• You have created a loom on which the world can weave its music
  • I do believe that virtual spaces allow us new ways of listening, not diminished ways of listening, but new ways. This space allows us to create ecosystems of hearing and being together "en-semble" in togetherness, that shows us how to positively use technology in a 'live' way and in a way that brings forth values that are universally applicable in a kaleidoscopic expression of our pluralism
  • in this informed isolation comes the opportunity for internalisation  of a deeper connection with the natural world

There is a recording of the third event





My thinking about the state of the world at present is that it need a protecting veil of love to enfold it. This modification for Space for Peace – written originally for Winchester cathedral as a musical vigil for peace - is designed for ZOOM choir where the sounds are not synchronised but fit together as we choose to make them.


  • Movement One - Out of a Loving silence

Sit quietly imagining a lovely hum surrounding the world – the environment, other people, yourself

  • Movement Two - Peace Procession

An instrument will give you a note D. Sing ‘shalom’ on this note, not as a work but enjoying the different syllables – sash – a- l – o -mm.

An instrument will improvise over the top and if you feel moved do improvise but listen to all the incoming voices and do not get it too excited. It is calm.

  • Movement Three - Chanting for Peace

The instrument will initiate the first chant and we can all sing it. After that you can return to the original note or move slowly through the succession of chants as far as you like. Move forward or stay put on one chant or a single note as you choose.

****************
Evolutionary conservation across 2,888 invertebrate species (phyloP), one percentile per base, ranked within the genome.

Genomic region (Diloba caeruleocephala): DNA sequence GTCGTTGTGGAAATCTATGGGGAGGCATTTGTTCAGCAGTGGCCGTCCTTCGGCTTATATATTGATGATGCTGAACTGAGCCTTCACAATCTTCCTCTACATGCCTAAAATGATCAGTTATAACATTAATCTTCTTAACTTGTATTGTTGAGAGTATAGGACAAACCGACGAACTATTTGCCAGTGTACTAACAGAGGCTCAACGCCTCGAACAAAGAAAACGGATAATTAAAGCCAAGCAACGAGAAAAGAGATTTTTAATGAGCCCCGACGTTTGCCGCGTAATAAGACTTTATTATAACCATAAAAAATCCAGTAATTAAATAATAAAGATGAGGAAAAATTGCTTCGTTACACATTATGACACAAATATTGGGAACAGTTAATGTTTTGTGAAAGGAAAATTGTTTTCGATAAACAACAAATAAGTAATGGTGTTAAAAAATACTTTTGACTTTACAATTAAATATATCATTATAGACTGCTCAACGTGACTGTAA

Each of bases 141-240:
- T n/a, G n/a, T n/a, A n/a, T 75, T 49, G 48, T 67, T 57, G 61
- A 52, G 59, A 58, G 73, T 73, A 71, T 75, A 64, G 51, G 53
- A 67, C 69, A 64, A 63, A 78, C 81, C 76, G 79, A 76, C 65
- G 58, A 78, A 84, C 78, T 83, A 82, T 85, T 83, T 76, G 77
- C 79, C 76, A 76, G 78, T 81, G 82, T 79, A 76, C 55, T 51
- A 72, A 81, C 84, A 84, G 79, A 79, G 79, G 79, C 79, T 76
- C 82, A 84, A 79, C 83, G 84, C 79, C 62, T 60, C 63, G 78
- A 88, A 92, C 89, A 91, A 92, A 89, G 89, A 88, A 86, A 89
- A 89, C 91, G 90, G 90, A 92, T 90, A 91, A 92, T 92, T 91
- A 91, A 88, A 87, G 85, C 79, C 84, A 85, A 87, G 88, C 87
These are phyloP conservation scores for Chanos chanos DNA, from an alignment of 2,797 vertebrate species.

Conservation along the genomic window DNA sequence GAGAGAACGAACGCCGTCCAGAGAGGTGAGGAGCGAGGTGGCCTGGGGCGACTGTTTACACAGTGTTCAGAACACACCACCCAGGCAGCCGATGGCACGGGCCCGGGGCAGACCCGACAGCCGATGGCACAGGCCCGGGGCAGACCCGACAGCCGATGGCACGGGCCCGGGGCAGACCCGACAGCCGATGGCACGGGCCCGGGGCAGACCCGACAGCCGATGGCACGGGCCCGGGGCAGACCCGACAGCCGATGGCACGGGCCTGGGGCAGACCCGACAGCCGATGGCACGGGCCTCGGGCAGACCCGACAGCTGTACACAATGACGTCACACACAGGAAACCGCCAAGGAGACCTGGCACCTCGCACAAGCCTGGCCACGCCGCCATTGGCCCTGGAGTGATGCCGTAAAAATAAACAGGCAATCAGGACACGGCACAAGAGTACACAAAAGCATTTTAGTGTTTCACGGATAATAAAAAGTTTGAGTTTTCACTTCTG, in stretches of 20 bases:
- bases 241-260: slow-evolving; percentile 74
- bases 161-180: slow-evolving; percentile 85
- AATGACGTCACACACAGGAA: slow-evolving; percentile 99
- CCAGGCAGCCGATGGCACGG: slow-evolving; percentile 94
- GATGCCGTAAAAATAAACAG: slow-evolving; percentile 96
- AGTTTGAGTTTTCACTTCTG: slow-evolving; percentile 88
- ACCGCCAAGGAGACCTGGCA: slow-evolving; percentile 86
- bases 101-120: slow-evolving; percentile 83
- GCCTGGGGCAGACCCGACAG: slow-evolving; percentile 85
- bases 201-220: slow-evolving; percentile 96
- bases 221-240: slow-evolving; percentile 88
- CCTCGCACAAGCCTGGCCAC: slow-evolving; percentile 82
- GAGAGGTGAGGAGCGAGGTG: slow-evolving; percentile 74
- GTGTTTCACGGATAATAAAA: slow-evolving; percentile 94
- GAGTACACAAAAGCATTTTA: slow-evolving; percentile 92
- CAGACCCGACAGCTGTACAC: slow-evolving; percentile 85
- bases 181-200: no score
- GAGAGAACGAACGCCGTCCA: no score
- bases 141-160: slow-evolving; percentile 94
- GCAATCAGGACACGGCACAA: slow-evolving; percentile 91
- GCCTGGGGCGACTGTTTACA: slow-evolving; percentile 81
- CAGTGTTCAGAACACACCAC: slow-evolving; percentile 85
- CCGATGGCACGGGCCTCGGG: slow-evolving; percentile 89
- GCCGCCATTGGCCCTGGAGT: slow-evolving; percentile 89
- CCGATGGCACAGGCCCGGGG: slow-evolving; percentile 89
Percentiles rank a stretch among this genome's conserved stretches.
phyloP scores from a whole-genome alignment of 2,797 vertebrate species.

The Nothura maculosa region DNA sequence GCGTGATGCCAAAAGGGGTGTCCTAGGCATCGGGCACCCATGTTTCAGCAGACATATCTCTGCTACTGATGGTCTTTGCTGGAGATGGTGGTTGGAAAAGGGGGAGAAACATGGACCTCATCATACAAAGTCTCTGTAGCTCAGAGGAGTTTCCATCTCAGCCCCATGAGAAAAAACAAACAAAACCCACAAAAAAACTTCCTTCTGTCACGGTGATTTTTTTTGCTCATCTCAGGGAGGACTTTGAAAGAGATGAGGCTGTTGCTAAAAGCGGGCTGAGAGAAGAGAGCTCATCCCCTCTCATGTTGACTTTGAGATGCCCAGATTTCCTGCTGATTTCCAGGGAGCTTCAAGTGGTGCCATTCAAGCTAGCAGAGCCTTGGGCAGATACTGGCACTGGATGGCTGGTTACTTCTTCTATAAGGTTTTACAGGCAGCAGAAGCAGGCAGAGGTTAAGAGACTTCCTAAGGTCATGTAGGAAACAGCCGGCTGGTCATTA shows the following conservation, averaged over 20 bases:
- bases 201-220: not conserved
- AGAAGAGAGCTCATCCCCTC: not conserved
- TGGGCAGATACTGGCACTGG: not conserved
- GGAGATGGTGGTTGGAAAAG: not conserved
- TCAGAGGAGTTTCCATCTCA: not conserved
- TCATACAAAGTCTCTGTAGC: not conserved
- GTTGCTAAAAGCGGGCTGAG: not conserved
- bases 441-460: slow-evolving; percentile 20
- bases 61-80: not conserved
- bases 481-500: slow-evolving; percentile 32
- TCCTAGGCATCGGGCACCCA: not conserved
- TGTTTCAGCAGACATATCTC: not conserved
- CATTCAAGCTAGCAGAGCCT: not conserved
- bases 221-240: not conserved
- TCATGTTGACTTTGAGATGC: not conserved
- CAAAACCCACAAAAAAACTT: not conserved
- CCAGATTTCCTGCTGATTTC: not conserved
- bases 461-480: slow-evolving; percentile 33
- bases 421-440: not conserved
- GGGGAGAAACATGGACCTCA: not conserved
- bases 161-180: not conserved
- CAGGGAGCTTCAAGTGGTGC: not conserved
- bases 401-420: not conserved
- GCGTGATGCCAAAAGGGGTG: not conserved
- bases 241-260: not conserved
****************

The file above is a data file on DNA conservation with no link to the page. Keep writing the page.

• Shalom my friends, shalom my friends,

Shalom, shalom.

May peace my friends be with you today,

Shalom, shalom.

  • Lead us from death to life, from falsehood to truth.

Lead us from despair to hope, from fear to trust.

Lead us from hate to love, from war to peace.

Let peace fill our hearts, fill our world, fill our universe.

Peace, peace, peace. Peace, peace, peace.

  • Sing of a place, a flowering field, where divisions end, I’ll meet you there.

  • Where there is love and joy and peace, where there is love, forgiveness grows

  • Walk gently, stand tall, for sacred is the earth.

  • Come, flowing air, serving every part of earth

Bind us together in a unity

  • As the water with the rock and the air with the sun, may we be drawing nearer with love and respect.

  • Movement Four: Th Final Chord

The instrument will initiate the last singing of the first chant and we all gradually come to rest on a final chord. Gradually shut it down to a hum and bring it gradually to an end.

  • Movement Five: Descent into Silence

Listen to the sound dying down and sit in silence contemplating the planet.


This is a musical event with an intention for peace. I hope it will show the creativity of a diverse group of people given freedom to exercise their own choices - unity without uniformity. – all done with the intention of calming a troubled world.

June Boyce-Tillman April 2020